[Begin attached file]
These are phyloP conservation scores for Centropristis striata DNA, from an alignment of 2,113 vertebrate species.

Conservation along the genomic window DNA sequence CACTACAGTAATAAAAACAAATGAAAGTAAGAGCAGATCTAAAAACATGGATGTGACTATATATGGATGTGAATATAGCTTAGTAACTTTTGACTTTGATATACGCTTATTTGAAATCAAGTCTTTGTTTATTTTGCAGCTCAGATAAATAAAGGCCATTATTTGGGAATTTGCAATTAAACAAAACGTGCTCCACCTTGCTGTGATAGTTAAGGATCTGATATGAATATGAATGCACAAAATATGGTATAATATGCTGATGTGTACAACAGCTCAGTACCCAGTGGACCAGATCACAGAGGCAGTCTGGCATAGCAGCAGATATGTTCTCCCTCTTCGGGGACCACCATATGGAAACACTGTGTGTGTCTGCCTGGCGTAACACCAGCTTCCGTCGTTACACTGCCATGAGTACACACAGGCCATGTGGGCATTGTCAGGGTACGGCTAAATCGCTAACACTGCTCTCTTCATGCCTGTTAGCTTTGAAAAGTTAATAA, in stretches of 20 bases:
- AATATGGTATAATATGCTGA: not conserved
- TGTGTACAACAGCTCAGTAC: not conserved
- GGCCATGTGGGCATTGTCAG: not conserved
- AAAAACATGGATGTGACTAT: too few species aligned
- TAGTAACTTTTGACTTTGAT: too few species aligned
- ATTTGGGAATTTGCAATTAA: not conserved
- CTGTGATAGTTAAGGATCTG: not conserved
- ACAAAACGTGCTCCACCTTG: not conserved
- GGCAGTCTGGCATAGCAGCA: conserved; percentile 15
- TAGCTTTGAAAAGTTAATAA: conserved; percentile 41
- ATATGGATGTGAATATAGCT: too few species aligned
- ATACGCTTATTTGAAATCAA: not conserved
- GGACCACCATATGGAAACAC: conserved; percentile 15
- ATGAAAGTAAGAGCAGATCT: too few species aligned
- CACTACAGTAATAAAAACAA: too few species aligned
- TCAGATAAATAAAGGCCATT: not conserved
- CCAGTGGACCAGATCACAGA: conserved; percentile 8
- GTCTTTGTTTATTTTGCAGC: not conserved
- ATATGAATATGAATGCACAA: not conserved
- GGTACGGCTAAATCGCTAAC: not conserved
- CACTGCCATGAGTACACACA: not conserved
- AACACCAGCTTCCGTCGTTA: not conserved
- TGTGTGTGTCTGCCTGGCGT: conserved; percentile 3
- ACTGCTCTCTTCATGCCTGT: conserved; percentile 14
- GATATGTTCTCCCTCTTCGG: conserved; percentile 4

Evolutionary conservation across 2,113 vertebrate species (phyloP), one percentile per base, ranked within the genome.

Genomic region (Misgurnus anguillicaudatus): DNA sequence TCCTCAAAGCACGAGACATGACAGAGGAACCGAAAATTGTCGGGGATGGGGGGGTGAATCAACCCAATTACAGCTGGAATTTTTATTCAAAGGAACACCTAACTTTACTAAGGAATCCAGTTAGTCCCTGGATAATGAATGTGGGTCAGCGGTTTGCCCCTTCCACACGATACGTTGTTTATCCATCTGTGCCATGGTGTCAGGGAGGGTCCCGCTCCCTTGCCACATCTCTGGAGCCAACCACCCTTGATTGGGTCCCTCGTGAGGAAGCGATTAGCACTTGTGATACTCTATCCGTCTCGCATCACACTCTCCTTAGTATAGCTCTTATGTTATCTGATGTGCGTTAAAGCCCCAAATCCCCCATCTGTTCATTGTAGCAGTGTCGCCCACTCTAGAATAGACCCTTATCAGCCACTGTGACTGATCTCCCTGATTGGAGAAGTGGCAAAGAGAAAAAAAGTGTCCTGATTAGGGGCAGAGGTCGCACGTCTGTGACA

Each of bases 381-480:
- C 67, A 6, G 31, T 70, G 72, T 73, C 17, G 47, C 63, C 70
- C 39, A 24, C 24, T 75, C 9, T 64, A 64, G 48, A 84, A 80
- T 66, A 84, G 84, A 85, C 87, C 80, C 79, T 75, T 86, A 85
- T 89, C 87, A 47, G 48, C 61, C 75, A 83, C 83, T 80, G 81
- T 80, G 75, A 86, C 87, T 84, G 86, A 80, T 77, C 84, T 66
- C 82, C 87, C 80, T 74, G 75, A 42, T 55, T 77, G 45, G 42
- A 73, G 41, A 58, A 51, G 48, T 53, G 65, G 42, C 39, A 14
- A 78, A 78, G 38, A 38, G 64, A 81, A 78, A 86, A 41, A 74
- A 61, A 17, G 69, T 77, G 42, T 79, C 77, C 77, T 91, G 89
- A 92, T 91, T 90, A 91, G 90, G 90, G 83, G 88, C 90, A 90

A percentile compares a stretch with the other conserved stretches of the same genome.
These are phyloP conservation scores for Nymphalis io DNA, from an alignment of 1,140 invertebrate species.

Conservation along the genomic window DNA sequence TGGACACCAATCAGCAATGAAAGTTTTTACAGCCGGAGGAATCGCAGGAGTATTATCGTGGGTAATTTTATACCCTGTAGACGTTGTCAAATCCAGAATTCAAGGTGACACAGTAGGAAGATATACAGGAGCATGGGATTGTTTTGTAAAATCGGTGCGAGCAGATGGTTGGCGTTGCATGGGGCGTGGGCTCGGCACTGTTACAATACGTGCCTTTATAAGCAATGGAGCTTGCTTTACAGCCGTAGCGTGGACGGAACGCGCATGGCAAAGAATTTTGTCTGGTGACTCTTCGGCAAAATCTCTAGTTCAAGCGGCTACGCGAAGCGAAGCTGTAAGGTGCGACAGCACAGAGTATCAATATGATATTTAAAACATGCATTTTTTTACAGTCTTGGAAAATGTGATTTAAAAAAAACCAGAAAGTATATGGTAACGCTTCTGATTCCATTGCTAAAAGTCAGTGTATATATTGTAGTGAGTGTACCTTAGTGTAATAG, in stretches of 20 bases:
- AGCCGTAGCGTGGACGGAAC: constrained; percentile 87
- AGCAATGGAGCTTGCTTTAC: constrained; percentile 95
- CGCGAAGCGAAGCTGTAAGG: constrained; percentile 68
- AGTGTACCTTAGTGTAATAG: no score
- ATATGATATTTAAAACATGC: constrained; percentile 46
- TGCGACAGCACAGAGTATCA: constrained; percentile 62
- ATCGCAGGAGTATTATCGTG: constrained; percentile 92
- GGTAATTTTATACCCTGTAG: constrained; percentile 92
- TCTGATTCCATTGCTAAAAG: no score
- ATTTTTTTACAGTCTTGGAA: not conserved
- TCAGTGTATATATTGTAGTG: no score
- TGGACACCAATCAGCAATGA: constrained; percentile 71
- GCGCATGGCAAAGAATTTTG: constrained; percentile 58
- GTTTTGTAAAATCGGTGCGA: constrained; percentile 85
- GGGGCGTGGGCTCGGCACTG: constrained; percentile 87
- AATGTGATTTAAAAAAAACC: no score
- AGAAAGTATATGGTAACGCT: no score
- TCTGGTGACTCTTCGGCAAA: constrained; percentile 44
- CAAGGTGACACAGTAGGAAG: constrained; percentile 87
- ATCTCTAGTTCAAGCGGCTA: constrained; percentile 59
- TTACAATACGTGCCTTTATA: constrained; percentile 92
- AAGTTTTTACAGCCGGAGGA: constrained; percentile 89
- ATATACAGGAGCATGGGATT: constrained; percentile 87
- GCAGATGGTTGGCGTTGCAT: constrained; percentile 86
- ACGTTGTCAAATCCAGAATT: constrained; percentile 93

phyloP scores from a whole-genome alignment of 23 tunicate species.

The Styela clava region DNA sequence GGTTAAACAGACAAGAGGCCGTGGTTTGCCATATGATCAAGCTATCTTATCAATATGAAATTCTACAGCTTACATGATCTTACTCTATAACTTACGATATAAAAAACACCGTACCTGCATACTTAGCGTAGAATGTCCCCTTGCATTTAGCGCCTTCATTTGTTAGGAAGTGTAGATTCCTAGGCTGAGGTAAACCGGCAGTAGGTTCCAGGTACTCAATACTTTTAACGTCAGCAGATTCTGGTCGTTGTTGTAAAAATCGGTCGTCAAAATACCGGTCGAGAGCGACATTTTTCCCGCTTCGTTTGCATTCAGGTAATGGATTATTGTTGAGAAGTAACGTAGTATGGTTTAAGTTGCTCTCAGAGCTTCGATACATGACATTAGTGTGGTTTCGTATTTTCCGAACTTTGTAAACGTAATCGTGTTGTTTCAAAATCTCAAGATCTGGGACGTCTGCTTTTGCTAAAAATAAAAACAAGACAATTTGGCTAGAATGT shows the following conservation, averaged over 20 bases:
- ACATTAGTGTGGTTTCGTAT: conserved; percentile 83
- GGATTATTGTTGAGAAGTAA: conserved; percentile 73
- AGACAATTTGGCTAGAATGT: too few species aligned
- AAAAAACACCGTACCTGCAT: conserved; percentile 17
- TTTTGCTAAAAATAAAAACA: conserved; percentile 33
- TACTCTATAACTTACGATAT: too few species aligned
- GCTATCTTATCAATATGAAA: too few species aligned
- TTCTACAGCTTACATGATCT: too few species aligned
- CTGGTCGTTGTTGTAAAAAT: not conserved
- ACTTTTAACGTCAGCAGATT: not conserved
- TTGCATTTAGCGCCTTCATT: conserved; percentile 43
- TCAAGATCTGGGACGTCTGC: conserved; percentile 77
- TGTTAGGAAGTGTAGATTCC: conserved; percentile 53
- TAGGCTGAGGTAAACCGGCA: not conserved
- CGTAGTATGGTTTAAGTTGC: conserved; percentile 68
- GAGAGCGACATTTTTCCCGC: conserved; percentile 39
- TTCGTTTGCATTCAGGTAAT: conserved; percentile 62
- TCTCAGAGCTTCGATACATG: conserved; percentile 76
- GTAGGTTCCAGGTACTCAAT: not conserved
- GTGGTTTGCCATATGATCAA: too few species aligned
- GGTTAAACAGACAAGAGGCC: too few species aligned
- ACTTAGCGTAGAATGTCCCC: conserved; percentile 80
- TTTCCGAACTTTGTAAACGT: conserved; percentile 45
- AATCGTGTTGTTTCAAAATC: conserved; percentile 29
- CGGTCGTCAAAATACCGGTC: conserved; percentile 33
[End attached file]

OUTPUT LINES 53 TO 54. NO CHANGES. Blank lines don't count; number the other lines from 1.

- ATTTTTTTACAGTCTTGGAA: not conserved
- TCAGTGTATATATTGTAGTG: no score